Peru’s Keiko Fujimori clings to hope of winning tight run-off

Daughter of imprisoned former president believes that rural votes will give her lead over Pedro Pablo Kuczynski

Keiko Fujimori greets her supporters.
Keiko Fujimori greets her supporters.STRINGER (REUTERS)
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Kuczynski acaricia la victoria por apenas 100.000 votos en Perú

On Monday morning, Peru’s presidential candidates Pedro Pablo Kuczynski and Keiko Fujimori were only separated by 1.1% of votes, according to an official count by the country’s election commission.

By noon on Monday, Kuczynski’s lead in the presidential run-off had narrowed to 0.6%, and a few hours later it was further reduced to 0.5%.

The figures breathed new optimism into the Fujimori team: the leader of Popular Force appeared before the cameras with a smile on her face and gave a thumbs-up sign.

We still need to count the absentee ballots, which tend to go to PPK, and the rural votes, which favor Fujimori, and these could neutralize one another

Carlos Meléndez, analyst

Still, the 41-year-old daughter of imprisoned former president Alberto Fujimori fell short of predicting victory for herself over the former World Bank economist.

“We’re going to wait for the final result prudently,” she said. The message was repeated by three of her spokespeople.

“We’re still a very short distance away,” said congress-member Pedro Spadaro. “We need to be calm, patient and positive. The result has already shortened the distance to 0.5%, which is around 60 to 65,000 votes. As rural votes continue to come in, we see this distance getting smaller, and we are sure that we will revert the situation and take the lead.”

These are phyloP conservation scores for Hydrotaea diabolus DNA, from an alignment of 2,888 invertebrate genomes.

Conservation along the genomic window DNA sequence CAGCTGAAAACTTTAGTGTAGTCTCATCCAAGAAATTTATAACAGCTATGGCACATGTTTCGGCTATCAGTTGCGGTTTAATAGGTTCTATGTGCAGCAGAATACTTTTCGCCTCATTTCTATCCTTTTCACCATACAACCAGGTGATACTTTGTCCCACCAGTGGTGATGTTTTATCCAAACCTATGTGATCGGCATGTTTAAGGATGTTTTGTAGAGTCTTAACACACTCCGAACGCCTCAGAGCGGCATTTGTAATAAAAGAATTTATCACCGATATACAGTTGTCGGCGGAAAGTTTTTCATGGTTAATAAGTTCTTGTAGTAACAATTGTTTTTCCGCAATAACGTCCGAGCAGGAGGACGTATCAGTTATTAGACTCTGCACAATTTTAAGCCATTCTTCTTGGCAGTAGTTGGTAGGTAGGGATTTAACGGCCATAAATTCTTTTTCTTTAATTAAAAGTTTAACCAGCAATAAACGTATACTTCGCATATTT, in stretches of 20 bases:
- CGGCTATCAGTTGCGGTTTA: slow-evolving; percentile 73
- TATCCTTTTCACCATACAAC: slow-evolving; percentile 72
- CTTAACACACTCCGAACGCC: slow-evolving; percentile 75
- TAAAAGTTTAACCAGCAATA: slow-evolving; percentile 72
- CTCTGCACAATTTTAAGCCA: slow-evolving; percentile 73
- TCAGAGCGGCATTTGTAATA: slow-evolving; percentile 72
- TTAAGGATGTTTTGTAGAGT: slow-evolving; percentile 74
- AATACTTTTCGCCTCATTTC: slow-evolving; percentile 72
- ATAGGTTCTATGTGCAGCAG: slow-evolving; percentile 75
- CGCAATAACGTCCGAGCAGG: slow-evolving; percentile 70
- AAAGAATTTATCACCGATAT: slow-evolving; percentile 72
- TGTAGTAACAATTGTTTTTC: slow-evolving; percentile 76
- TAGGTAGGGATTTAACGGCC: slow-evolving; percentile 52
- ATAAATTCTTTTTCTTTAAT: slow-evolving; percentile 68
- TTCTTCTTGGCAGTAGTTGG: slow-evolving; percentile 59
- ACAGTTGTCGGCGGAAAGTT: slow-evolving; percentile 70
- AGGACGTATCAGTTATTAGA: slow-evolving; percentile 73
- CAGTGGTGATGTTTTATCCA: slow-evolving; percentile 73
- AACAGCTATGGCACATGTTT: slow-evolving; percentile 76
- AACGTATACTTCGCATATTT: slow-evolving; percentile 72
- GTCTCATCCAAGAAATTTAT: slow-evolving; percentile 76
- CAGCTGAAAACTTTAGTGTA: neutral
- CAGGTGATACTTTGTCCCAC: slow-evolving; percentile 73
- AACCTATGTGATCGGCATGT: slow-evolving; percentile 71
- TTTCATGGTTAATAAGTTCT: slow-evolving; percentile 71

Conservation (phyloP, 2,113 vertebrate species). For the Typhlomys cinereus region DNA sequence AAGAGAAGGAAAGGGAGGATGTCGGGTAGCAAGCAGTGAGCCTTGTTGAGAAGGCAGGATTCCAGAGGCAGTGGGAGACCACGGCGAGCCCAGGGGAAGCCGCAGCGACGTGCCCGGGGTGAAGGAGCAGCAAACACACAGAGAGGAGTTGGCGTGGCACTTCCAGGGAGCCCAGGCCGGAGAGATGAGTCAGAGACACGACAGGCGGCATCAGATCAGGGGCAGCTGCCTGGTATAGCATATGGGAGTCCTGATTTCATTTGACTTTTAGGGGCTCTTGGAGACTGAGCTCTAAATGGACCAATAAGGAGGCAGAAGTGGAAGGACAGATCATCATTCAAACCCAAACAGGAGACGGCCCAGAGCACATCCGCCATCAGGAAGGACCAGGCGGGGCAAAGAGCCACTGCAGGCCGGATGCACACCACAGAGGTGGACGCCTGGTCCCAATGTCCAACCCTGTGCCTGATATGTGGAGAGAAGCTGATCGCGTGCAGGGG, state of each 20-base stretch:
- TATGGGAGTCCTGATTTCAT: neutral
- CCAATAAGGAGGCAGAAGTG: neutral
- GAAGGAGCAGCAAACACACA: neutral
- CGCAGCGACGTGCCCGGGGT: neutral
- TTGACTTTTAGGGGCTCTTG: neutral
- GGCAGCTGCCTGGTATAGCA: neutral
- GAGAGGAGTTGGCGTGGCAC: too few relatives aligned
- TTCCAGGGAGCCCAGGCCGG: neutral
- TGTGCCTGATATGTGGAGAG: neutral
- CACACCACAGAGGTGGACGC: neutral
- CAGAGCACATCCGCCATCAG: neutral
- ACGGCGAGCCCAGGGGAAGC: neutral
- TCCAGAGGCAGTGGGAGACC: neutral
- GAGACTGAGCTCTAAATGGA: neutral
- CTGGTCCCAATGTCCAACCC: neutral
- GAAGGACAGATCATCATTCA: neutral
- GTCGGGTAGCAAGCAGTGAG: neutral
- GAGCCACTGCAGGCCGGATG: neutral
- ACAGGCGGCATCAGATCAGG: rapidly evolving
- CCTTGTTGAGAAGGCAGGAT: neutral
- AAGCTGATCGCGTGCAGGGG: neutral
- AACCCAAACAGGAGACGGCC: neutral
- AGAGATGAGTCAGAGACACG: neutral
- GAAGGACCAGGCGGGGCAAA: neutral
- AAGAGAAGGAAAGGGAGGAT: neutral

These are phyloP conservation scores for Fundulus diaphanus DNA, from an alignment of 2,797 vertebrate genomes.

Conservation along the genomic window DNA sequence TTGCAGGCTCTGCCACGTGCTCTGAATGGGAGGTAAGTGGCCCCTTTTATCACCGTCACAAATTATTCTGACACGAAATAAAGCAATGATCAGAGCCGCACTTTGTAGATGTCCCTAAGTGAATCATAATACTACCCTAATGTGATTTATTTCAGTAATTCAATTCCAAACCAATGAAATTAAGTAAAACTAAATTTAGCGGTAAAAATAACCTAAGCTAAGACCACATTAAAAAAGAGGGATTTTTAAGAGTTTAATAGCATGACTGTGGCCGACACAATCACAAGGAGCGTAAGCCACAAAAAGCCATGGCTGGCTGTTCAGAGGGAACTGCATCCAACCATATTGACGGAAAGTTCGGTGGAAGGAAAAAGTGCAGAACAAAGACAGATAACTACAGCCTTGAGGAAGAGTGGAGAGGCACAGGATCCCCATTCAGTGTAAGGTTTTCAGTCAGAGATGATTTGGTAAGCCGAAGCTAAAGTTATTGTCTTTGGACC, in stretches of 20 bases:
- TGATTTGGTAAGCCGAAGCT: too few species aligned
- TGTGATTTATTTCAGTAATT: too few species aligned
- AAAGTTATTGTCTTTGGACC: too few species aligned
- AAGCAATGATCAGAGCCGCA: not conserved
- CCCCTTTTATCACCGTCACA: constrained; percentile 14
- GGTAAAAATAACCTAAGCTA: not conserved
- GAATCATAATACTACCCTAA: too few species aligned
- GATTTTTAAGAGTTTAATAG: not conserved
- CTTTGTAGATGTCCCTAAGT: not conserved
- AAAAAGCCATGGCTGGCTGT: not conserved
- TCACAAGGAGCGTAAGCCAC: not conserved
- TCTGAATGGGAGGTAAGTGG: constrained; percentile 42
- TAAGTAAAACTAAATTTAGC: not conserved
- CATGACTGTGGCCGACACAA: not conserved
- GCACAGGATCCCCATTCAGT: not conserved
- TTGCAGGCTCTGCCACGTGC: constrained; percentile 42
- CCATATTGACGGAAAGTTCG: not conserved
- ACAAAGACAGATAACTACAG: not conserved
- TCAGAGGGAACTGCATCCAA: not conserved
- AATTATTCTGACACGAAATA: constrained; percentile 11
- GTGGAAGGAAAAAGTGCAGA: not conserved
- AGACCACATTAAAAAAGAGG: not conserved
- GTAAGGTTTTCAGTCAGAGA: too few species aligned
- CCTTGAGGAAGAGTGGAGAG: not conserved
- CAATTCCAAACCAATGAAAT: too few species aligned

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Spadaro is one of the few spokesmen left in the Fujimori team after it emerged that their campaign manager, Joaquín Ramírez, is allegedly being investigated by the US Drug Enforcement Administration for money laundering. Two weeks ago Keiko’s running mate, José Chlimper, provided a television station with a memory stick containing what he described as evidence to the contrary.

“Keiko is very calm, very confident about the rural vote,” added Spadaro.

But analysts seemed to think this might not be enough to snatch the lead from the Alliance for Great Change, known popularly as PPK after Kuczynski’s initials.

“We still need to count the absentee ballots, which tend to go to PPK, and the rural votes, which favor Fujimori, and these could neutralize one another: perhaps the difference will not be large enough to alter the situation,” said political analyst Carlos Meléndez on television station Canal N.

Keiko is very calm, very confident about the rural vote

Congressman Pedro Spadaro

Meanwhile, PPK vice-presidential nominee Martín Vizcarra said he didn’t think their apparent victory would be reverted, but would rather wait until the final count. Some experts said that it is mathematically impossible for Fujimori to win at this point.

With 92% of votes counted, 247 lists have been contested by party officials and sent to special election authorities who must now decide whether those votes get counted or not.

A lot of people are now wondering what PPK will do if its victory is confirmed – specifically, if it will reach out to Fujimori by offering her team some Cabinet positions.

Indira Huilca, a congresswoman for Frente Amplio, told EL PAÍS that her party will be active in the opposition against the government’s economic policies.

“Let’s hope the PPK learns a lesson from these results and from the citizens who are out in the streets. It wouldn’t be convenient for [the government] to have people protesting in the streets, that is why they should seek ways to bring them over to their side.”

English version by Susana Urra.

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